When you come right down to it, confidence is the whole deal in economics.
That's because consumers need it to reach into their wallets, and spending makes up about two-thirds of all economic activity in the United States.
But businesses big and small also need confidence to hire people, buy capital goods and other stuff, and make investments in the future.
And all kinds of investors — from US Treasury note buyers, to Greek debt holders, to those looking to own shares in Facebook or any other company — need it, too.
In short, confidence matters.
So how's consumer confidence these days in the world's largest economy?
It depends on which report — and which group of two-handed economists — you want to believe.
Today the Conference Board said consumer confidence this month plunged to its lowest level since January.
Here's how Lynn Franco, Director of Economic Indicators at the Conference Board, put it in a statement:
"Consumer Confidence fell in May, following a slight decline in April. Consumers were less positive about current business and labor market conditions, and they were more pessimistic about the short-term outlook. However, consumers were more upbeat about their income prospects, which should help sustain spending. Taken together, the retreat in the Present Situation Index and softening in consumer expectations suggest that the pace of economic growth in the months ahead may moderate."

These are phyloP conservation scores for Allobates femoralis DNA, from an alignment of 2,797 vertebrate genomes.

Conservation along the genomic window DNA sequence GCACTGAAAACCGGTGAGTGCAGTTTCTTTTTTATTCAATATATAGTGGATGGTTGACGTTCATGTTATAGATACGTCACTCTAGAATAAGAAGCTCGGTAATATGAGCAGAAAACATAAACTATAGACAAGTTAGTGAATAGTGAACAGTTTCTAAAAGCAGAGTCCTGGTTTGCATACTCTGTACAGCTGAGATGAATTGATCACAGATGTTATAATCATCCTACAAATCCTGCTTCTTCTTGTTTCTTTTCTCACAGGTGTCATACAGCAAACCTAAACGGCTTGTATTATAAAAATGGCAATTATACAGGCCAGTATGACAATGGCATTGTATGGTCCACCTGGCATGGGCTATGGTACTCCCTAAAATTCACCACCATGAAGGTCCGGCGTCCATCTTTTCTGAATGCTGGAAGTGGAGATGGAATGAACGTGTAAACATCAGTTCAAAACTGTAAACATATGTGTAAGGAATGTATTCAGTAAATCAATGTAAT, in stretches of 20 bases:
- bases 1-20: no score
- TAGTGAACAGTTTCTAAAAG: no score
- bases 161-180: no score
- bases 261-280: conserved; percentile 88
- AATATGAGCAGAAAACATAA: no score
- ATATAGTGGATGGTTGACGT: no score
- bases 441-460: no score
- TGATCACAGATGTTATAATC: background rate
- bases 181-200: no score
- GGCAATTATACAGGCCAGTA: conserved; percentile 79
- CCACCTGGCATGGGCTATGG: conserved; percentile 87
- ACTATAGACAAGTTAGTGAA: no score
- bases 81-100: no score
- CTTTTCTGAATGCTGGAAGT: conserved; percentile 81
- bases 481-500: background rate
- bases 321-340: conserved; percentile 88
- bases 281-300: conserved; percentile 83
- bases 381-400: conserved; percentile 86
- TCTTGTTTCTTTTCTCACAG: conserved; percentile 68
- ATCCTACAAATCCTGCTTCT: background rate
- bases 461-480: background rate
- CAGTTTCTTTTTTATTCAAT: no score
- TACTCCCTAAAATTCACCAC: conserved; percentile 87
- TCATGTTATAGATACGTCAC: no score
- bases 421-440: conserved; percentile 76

Now try this one on for size.
Just four days ago, the Thompson Reuters/University of Michigan Survey of Consumers rose to its highest point since 2007 — before the Great Recession began.
That consumer sentiment index, by the way, has risen for nine straight months.
Here's how Richard Curin, the Surveys of Consumers chief economist, put it in a statement:
“Consumer confidence was nearly as high in the past two years before the gains were reversed. While gas prices and economic policy debates played a role in the pull backs, changes in job expectations also had a critical impact. The upbeat consumer reports on jobs could mean that more positive numbers will soon be reported by the government."
So there are two lessons to glean from these divergent, and very important, data points:
1) Nobody really knows what's going on with consumers and their current perceptions about the economy
2) See point one above